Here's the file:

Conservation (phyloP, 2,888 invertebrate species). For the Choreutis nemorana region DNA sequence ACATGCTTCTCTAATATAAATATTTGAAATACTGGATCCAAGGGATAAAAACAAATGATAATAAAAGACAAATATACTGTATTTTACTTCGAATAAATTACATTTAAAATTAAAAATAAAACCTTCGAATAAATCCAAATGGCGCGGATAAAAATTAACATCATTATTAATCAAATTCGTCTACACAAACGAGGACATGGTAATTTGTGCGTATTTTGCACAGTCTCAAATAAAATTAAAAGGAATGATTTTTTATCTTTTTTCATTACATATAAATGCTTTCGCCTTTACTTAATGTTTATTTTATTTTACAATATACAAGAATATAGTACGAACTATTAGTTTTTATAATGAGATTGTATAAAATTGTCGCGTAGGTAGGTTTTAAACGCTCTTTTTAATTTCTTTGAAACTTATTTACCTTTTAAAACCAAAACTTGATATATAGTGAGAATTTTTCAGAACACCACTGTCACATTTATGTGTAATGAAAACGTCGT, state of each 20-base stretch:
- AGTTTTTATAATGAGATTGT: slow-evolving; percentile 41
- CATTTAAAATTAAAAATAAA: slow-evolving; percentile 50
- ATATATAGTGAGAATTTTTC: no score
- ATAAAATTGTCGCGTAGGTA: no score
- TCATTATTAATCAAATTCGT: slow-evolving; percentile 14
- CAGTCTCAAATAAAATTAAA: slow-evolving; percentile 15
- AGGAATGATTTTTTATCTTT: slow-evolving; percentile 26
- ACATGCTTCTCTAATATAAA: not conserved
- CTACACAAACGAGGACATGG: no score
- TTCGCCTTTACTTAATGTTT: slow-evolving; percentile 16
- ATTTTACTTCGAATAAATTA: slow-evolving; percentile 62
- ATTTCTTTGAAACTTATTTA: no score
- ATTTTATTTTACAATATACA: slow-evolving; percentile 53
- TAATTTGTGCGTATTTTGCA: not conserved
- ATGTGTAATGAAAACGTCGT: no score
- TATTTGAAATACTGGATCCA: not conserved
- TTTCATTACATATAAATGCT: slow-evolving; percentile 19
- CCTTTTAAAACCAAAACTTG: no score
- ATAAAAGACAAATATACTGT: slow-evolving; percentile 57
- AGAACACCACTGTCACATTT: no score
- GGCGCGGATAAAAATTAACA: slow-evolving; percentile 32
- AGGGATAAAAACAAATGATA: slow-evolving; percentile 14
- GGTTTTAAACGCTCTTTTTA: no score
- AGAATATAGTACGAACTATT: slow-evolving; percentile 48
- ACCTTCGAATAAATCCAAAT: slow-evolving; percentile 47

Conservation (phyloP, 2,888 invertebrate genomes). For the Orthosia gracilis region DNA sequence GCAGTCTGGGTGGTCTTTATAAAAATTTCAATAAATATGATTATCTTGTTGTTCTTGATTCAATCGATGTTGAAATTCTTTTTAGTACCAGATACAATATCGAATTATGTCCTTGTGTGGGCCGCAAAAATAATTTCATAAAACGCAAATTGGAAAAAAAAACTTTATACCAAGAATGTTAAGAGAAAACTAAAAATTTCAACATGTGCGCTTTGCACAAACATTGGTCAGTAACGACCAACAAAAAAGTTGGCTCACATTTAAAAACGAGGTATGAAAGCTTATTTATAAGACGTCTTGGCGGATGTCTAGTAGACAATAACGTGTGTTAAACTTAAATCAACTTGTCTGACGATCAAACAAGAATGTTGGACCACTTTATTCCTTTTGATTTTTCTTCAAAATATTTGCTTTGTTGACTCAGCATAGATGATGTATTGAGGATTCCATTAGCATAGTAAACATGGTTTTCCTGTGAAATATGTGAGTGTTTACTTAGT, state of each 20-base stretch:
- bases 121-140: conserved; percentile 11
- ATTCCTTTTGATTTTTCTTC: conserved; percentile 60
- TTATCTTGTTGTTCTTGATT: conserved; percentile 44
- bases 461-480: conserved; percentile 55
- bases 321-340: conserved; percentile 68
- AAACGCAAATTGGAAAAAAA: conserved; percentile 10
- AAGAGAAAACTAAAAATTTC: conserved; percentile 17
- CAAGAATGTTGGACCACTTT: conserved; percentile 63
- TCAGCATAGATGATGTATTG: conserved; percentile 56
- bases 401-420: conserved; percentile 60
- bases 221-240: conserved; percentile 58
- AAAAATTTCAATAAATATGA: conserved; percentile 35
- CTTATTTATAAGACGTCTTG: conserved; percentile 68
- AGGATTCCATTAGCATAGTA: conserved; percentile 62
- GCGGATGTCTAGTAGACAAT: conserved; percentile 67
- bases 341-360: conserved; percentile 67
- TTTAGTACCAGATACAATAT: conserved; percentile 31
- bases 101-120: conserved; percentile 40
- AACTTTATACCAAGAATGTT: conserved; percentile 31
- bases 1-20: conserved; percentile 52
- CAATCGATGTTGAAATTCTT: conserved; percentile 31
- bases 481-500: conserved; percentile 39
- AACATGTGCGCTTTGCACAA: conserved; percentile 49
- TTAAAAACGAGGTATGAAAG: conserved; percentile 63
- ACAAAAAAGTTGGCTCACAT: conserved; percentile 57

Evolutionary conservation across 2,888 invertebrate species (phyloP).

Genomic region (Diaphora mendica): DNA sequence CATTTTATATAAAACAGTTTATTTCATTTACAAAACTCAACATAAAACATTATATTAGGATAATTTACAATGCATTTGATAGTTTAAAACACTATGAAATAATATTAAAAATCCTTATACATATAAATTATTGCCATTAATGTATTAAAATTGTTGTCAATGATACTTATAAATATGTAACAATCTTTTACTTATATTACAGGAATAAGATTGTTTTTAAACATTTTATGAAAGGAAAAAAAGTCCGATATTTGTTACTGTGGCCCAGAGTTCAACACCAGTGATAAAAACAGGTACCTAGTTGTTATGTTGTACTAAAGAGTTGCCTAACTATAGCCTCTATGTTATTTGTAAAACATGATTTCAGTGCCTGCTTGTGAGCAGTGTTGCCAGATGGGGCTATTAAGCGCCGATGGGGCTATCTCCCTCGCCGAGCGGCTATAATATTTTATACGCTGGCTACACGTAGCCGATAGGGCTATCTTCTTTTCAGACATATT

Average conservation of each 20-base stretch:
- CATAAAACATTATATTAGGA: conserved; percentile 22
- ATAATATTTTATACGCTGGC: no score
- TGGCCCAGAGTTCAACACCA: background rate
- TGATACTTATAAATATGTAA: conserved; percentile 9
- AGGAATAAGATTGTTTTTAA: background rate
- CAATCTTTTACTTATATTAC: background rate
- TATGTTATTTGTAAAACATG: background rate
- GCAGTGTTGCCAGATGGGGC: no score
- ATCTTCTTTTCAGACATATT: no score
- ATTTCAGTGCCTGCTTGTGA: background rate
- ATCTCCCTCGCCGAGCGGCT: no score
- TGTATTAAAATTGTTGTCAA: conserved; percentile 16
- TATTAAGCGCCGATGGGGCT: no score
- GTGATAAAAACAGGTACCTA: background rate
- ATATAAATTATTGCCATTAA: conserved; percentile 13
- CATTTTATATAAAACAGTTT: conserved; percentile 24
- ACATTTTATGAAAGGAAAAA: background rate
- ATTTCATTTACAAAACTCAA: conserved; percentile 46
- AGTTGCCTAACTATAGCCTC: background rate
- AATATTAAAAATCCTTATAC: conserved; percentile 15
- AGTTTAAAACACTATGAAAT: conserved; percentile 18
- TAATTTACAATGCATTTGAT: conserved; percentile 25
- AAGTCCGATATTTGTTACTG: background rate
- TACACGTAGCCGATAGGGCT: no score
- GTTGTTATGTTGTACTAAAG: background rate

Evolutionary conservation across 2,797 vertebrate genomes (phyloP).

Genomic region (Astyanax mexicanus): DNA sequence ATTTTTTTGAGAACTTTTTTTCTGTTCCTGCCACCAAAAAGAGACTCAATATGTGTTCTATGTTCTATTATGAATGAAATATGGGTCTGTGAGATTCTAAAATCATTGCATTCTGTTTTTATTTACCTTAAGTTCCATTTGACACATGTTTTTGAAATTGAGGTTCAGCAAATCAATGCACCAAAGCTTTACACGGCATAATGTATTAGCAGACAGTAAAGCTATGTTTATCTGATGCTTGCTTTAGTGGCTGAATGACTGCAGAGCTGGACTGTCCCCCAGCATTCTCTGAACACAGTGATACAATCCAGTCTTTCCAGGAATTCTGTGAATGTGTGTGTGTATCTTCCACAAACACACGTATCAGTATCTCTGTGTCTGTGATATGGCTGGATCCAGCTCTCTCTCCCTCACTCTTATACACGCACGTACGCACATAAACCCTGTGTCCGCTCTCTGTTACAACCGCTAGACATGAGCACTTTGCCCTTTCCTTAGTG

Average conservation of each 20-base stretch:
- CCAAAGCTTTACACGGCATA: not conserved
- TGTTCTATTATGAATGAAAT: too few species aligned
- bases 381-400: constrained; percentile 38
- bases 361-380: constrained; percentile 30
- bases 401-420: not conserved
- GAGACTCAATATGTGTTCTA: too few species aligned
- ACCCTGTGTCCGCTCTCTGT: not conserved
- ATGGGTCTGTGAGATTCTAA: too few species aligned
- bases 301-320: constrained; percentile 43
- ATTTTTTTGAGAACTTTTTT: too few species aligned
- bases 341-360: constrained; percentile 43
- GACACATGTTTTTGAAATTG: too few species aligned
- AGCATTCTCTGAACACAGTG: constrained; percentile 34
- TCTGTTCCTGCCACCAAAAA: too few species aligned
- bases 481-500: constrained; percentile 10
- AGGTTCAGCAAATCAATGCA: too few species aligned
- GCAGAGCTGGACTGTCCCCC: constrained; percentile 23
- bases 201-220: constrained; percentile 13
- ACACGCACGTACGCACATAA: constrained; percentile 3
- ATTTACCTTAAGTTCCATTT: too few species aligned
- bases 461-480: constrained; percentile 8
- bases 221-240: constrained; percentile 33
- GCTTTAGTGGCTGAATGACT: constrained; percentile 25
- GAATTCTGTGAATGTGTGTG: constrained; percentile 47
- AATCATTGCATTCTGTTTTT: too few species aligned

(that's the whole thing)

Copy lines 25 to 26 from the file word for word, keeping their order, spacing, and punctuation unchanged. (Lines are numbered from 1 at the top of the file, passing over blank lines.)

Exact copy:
- AGAATATAGTACGAACTATT: slow-evolving; percentile 48
- ACCTTCGAATAAATCCAAAT: slow-evolving; percentile 47